Philippe Arnoux Photography

June 28, 2010

GUANACASTE

Filed under: Panama — Philippe @ 4:10 am

The guanacaste tree (Enterolobium cyclocarpum) is one of the largest trees found in Central America, and is also called corotu in Panama, or Elephant Ear Tree in north america due to the shape of the seed pods. It is the national tree of Costa Rica. It can reach an elevation of over 30 meters and the trunk’s diameter can measure up to 2 meters.
Guanacaste trees appear to delay the onset of fruit development up to nine months, so that seed maturation will coincide with the start of the rainy season.

Raúl Vásquez is one of Central America’s best known artists. He was born in Los Santos Province in 1954 and died recently in 2008. He was painter and poet. Outside his house there is a huge corutu, where he used to sit for hours, celebrating the vision of Man and Land nourishing and taking root together.

I took this photo of the Tree, and later, working on it, I got the sensation of having made a portrait of Raul Vasquez himself.

Man and Land taking root together.

June 21, 2010

NEGRITUDE

Filed under: Panama — Philippe @ 4:29 am

The literary movement, Négritude, was born out of the Paris intellectual environment of 1930’s and 1940’s. It is a product of black writers such as the Senegalese Léopold Sédar Senghor, or the Martinican  poet Aimé Césaire, and the Guianan  Léon Damas, joining together through the French language to assert their cultural identity.  Césaire speaks of Haiti as being “where négritude stood up for the first time.”

`Prayer to the Masks (by LS Senghor):

Masks! Masks!
Black masks, red masks, you masks black and white –
Masks at all four points from whence the spirit breathes –
In silence I salute you!

And not least of all you, my lion-headed ancestor,
You keeper of holy places forbidden…
You who have painted this picture of my face
over an altar of white paper
In your own image…hear me!

Here dies the Africa of Empires –
it is the agony of a ruined princess
And of
Europe to whose navel we are bound.

………….

What is negritude today?

A vast ocean of black solitude?

June 13, 2010

NUDE BRONZE

Filed under: Panama — Philippe @ 5:30 pm

Bronze is a metal alloy consisting primarily of copper, usually with tin as the main additive, but sometimes with other elements such as phosphorus, manganese, aluminum, or silicon. Bronze was found to be the perfect metal for statues, and more specifically for nude bronze statues.

Nude Art a form of art that expresses profound admiration for the body as the shape of humanity.
Nudity is always disquieting, instigating and surprising. So the artist, both in painting and in sculpture, in dancing or in photography, discovers in the nude a profound link with the pureness of being.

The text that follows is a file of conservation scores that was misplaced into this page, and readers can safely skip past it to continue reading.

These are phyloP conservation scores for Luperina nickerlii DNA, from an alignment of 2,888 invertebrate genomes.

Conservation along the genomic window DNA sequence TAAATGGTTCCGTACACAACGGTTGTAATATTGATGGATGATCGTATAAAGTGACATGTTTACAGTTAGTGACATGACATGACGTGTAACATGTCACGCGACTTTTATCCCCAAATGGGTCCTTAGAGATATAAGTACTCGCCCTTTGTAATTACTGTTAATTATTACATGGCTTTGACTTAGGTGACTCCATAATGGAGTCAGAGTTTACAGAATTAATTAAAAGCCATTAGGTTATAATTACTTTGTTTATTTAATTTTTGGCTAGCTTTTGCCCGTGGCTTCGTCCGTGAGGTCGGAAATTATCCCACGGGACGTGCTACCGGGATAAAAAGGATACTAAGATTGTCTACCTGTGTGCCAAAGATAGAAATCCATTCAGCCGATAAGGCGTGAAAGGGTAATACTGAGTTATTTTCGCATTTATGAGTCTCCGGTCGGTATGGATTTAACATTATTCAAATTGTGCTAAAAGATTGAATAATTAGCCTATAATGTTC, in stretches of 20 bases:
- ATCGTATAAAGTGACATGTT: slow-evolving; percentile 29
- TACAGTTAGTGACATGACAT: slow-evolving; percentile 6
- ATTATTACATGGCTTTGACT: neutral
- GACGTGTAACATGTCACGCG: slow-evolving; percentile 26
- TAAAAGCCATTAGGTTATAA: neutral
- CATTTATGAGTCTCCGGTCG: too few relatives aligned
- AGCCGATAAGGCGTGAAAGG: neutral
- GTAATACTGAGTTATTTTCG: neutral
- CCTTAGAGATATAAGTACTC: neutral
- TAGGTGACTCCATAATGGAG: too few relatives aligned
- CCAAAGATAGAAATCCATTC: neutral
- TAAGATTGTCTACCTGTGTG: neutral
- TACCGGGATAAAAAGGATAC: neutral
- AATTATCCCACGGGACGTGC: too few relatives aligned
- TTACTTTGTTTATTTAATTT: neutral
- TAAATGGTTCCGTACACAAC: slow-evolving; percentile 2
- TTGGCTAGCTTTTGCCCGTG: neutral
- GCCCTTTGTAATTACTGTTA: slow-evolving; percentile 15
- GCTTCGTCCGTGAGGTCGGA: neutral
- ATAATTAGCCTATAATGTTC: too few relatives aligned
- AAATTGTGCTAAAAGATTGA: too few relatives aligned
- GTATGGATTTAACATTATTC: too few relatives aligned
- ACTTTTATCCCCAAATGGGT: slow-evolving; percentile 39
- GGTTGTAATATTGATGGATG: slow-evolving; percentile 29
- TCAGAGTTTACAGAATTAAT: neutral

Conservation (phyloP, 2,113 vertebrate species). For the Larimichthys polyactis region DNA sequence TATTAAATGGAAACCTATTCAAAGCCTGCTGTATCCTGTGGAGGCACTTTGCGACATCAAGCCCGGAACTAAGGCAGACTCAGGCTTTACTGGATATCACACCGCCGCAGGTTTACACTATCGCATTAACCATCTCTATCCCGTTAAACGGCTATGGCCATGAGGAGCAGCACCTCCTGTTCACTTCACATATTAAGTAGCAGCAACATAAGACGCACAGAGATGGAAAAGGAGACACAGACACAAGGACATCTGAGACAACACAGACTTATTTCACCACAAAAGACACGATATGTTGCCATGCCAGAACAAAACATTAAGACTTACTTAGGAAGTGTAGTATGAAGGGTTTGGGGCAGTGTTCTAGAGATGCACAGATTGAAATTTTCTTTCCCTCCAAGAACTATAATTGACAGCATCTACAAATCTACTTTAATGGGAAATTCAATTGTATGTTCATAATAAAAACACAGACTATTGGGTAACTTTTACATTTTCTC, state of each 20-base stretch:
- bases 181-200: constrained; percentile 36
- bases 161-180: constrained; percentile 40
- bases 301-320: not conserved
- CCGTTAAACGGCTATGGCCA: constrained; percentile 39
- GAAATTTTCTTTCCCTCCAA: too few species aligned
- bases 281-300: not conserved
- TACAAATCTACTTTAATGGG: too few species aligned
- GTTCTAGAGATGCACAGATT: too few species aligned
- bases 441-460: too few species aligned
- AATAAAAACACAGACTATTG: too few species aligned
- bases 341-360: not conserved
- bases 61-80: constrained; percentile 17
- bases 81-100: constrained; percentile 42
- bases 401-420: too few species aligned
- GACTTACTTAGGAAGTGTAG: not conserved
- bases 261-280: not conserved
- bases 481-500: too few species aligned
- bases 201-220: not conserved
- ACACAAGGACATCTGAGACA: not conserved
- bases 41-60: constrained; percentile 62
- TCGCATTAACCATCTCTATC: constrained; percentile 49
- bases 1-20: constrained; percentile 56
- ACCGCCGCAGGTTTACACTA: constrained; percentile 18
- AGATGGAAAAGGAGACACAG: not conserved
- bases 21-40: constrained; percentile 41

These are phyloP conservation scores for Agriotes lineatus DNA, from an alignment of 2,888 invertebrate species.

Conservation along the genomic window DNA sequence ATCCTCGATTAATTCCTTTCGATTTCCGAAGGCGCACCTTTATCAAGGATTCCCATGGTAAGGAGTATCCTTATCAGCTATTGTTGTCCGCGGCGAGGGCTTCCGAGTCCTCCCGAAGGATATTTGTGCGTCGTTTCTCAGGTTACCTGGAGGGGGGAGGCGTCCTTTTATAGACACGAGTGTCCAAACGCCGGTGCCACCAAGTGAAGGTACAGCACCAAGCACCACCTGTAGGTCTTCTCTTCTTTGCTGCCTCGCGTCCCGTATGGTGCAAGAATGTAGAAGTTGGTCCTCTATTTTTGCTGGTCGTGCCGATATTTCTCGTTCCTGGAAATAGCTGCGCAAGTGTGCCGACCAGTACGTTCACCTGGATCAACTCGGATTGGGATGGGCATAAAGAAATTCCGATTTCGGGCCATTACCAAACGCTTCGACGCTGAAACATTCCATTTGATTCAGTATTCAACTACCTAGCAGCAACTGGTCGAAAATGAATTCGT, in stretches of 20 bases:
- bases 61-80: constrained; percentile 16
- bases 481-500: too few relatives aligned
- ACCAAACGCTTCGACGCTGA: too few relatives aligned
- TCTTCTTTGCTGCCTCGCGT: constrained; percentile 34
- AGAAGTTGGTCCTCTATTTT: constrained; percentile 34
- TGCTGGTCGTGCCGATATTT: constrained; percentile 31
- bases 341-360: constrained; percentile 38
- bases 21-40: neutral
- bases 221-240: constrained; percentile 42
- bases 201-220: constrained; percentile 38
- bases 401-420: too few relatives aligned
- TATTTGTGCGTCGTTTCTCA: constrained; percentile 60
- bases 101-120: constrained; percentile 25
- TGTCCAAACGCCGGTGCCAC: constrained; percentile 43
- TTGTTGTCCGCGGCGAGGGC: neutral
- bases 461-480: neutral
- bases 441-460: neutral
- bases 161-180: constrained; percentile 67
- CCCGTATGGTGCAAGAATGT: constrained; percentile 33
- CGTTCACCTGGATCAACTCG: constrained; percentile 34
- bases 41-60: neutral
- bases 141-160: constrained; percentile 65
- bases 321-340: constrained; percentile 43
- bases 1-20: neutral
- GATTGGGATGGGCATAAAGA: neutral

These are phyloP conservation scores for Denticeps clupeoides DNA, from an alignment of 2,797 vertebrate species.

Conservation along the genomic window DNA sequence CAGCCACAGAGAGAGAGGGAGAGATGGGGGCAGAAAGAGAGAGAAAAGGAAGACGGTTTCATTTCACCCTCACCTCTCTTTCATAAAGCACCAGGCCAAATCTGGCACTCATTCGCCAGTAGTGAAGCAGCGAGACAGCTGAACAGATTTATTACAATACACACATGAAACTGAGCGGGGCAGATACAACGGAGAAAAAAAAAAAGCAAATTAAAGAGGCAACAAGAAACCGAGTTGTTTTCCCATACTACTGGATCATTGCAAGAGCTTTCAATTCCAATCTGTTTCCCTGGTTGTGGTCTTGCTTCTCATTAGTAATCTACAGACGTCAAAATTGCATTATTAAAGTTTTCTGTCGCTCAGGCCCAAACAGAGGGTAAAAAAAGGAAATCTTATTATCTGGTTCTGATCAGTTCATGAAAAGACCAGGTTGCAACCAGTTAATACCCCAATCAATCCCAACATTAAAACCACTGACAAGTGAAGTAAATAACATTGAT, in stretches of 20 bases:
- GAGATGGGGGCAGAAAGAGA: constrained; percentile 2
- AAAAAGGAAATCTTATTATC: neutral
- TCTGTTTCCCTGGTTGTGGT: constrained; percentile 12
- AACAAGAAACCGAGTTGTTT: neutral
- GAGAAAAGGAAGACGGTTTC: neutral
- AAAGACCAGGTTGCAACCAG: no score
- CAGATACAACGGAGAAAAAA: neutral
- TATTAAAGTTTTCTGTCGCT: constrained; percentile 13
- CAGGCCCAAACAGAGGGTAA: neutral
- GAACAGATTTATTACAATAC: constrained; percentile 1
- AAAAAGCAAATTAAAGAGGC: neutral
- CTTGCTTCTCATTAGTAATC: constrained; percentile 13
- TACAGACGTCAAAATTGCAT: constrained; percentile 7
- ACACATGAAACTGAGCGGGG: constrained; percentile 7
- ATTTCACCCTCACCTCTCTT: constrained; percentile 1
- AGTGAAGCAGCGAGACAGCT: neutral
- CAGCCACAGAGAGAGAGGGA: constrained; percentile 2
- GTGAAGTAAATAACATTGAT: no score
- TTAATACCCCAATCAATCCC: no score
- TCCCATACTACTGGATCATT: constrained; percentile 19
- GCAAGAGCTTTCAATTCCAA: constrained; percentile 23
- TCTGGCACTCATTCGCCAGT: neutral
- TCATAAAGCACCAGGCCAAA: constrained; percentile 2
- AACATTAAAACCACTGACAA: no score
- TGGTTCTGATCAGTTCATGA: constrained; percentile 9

“Naked came I out of my mother’s womb, and naked shall I return thither…” (The Book of Job 1:21)

June 7, 2010

More Doctors Smoke Camels

Filed under: Panama — Philippe @ 2:38 am

In 1946, 113,597 doctors were surveyed by the Reynolds Tobacco and co., and the conclusion was: “More doctors smoke Camels than any other cigarette!”. The question was very simple: “What cigarette do you smoke, Doctor?”. And naturally, more doctors named Camels than any other cigarette!
In a defensive way Lucky Strike made another survey with 20679 physicians and concluded that “Luckies are less irritating because it is toasted”…. So for those who wanted to keep their teeth clean and white, Viceroy Cigarette got the support of the dentists.

When the scientific and sport community was no longer looking credible, Santa Claus appeared in the scene and first claimed that he was smoking “Chesterfields”, and later moved to Pall Malls.

Today 1 American out of 5 is a smoker. WHO estimated that there are about 1100 million regular smokers in the world. About 300 million are in the developed countries, and nearly three times as many (800 million) in developing countries. In the 90´s the estimated number of deaths caused every year by Tobacco was 3 millions, with 2 millions in developed countries, and 1 million in developing countries. By the end of 2020, the toll will rise to 10 millions, with 3 millions in developed countries and 7 millions in developing countries. In the meantime successful therapies are few and the overall 5-year relative lung cancer survival rate for 1995-2002 was 15 percent.

The average life expectancy of a camel is 40 to 50 years, which is more or less the life expectancy of someone who smokes heavily.

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